Russian police raid home of investigative news outlet's chief in slander case

·2-min read

MOSCOW (Reuters) -Russian police took Roman Dobrokhotov, editor-in-chief of investigative media outlet The Insider, in for questioning over a slander case and searched his home on Wednesday, moves allies said were part a crackdown on media critical of the Kremlin.

The Insider is an online outlet that has published stories about the lives of Russia's secretive elite and collaborated with Bellingcat, an outlet whose investigations into Moscow's intelligence services have been condemned by Russian state officials as Western propaganda, something it denies.

The Insider, which the justice ministry last week labelled a "foreign agent" ahead of September's parliamentary elections, has worked with Bellingcat on projects including an investigation into what Kremlin critic Alexei Navalny says was an attempt to kill him.

The "foreign agent" term carries negative Soviet-era connotations and subjects those designated to extra government scrutiny and labelling requirements.

Dobrokhotov posted his home address on Twitter and said police searches were under way there. "A lawyer wouldn't hurt," he wrote. There was no immediate comment from the police.

Hours later, a Reuters witness saw Dobrokhotov leave his home with police. He told reporters he was being taken in for questioning in a slander case involving a tweet about a Dutch journalist.

A lawyer for the Dutch journalist said the case related to allegations that her client cooperated with the Russian security services.

Speaking after Dobrokhotov had been questioned, his lawyer told the RIA news agency that his client remained a witness not the accused in the slander case.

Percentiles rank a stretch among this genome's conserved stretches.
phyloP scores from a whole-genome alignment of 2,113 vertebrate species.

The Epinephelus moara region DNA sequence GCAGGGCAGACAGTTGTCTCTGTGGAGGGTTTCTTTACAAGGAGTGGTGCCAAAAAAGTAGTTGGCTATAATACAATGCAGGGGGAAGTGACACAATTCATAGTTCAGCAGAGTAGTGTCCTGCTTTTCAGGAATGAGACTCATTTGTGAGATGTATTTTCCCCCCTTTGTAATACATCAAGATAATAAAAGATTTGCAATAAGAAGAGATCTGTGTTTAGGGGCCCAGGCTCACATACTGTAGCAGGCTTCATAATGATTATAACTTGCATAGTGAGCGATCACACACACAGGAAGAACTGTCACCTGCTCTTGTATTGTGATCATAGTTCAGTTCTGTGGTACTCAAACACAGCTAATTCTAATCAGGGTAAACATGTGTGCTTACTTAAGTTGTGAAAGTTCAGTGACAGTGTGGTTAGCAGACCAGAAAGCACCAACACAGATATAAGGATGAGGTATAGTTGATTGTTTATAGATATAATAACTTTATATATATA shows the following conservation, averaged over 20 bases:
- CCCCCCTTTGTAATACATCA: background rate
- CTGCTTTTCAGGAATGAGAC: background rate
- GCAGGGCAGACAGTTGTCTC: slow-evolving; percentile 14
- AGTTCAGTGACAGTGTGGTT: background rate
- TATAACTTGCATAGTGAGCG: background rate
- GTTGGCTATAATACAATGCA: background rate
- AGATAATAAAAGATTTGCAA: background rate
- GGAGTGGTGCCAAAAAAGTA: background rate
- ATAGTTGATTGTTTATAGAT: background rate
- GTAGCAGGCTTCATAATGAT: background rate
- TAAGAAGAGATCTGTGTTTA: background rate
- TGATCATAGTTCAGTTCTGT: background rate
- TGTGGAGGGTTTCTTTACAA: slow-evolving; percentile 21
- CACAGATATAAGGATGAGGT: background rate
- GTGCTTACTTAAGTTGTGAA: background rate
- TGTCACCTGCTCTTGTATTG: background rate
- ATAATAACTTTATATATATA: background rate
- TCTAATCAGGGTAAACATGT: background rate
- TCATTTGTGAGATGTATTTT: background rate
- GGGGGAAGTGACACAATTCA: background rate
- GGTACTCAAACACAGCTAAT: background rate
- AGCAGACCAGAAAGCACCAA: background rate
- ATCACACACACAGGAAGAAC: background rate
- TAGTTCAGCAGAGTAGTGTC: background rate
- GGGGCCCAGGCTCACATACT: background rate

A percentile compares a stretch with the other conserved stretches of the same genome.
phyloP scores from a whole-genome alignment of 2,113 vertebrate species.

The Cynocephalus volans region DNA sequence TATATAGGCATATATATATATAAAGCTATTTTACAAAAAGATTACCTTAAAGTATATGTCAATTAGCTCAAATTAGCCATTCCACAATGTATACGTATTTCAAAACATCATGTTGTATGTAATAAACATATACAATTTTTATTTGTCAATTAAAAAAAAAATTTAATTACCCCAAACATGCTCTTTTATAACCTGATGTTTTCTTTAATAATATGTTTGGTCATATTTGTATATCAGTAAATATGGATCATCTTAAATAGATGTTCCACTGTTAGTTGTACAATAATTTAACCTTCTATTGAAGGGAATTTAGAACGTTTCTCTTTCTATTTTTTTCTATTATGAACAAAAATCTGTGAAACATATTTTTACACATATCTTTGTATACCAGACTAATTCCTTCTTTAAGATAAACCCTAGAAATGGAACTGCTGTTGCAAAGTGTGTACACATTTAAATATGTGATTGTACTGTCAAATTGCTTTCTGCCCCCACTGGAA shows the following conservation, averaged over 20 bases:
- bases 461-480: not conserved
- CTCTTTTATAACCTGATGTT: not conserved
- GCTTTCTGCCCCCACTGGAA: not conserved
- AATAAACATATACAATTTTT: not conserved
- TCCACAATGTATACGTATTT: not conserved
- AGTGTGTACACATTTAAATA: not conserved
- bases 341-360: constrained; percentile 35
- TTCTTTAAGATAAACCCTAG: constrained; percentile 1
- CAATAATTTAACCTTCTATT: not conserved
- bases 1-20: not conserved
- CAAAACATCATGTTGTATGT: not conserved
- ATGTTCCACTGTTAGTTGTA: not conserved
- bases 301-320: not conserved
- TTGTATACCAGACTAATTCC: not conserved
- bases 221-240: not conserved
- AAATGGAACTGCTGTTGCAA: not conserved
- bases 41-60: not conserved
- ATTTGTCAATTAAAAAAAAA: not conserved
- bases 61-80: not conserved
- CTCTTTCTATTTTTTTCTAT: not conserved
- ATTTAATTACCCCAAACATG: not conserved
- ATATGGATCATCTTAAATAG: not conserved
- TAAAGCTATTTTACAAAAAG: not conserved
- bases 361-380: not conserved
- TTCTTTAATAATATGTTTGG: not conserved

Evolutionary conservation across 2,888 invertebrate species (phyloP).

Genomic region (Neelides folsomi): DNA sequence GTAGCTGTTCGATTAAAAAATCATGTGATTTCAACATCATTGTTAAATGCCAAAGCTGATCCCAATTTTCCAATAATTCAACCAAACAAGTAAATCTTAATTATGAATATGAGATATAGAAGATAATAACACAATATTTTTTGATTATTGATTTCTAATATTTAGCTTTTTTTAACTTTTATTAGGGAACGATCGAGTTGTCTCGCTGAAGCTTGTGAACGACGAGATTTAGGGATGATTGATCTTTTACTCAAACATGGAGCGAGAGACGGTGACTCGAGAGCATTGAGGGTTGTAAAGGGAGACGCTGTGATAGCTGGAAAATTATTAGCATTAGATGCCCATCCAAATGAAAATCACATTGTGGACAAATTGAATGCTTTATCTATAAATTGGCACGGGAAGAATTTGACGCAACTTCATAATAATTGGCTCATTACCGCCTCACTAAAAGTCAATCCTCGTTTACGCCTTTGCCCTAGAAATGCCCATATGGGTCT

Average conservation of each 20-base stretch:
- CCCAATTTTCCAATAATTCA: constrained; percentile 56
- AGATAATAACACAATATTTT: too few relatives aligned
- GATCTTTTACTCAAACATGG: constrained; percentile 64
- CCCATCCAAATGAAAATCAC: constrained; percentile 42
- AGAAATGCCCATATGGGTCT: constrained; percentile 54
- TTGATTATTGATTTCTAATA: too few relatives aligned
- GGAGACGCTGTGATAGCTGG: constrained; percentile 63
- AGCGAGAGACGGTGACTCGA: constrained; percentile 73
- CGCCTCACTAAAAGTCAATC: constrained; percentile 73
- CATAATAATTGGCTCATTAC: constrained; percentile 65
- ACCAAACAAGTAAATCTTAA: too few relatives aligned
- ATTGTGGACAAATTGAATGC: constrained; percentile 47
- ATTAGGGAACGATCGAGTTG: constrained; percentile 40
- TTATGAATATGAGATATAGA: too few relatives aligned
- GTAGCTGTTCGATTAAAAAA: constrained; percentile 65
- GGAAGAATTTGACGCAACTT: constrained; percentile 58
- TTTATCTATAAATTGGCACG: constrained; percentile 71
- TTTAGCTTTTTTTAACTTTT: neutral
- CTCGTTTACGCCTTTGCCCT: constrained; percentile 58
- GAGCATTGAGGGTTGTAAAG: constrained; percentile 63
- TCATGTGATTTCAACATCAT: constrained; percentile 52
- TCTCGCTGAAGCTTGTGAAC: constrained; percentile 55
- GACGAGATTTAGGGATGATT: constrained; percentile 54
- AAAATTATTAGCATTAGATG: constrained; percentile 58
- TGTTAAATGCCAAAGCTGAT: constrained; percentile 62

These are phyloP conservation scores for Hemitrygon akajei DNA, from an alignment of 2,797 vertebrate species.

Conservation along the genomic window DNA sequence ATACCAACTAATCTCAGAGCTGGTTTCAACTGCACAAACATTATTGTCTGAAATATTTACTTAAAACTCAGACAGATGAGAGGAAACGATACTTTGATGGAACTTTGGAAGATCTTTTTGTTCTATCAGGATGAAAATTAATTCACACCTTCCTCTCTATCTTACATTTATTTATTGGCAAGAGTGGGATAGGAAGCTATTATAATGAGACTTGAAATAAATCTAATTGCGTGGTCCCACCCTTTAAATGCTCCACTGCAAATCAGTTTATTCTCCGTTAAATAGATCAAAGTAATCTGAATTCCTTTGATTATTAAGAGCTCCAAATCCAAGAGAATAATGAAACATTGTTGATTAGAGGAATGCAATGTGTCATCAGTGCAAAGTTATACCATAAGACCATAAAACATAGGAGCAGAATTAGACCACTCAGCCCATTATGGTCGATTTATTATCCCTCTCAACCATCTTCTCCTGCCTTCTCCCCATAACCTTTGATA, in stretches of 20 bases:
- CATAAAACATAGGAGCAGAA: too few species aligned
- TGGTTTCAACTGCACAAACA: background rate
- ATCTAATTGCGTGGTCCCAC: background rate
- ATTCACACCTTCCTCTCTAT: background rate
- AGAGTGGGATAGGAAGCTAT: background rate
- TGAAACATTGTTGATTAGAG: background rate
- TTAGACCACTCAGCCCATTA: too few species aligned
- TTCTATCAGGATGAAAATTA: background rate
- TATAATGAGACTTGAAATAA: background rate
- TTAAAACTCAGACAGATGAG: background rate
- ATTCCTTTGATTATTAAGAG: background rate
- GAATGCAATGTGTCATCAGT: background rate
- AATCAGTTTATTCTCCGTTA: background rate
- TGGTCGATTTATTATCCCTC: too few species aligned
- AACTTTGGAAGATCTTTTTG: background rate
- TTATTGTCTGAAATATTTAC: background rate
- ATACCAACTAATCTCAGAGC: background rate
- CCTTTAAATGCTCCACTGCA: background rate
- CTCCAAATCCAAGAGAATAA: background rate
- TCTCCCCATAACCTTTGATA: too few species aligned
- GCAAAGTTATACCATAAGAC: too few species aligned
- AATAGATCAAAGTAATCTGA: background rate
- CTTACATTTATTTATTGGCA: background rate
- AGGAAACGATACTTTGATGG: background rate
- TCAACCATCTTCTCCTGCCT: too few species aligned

Police confiscated Dobrokhotov's laptops, phones, tablets and passport, said OVD-Info, a rights group that monitors police action.

Sergei Ezhov, a colleague, said Dobrokhotov had been planning to leave Russia later on Wednesday.

Navalny's spokeswoman Kira Yarmysh, who is herself under house arrest over accusations she broke coronavirus restrictions at a protest, said the legal pressure looked like retribution for The Insider's investigative reporting.

"It's clear why (this is happening): they do excellent investigations," she wrote.

The Kremlin says Russians have a wide variety of news sources to choose from and that any cases being pursued against outlets result from specific circumstances and are motivated by upholding the law rather than politics.

(Reporting by Maxim Rodionov; additional reporting by Anastasiya Adasheva and Anton Zverev; Writing by Alexander Marrow and Tom BalmforthEditing by Andrew Osborn)

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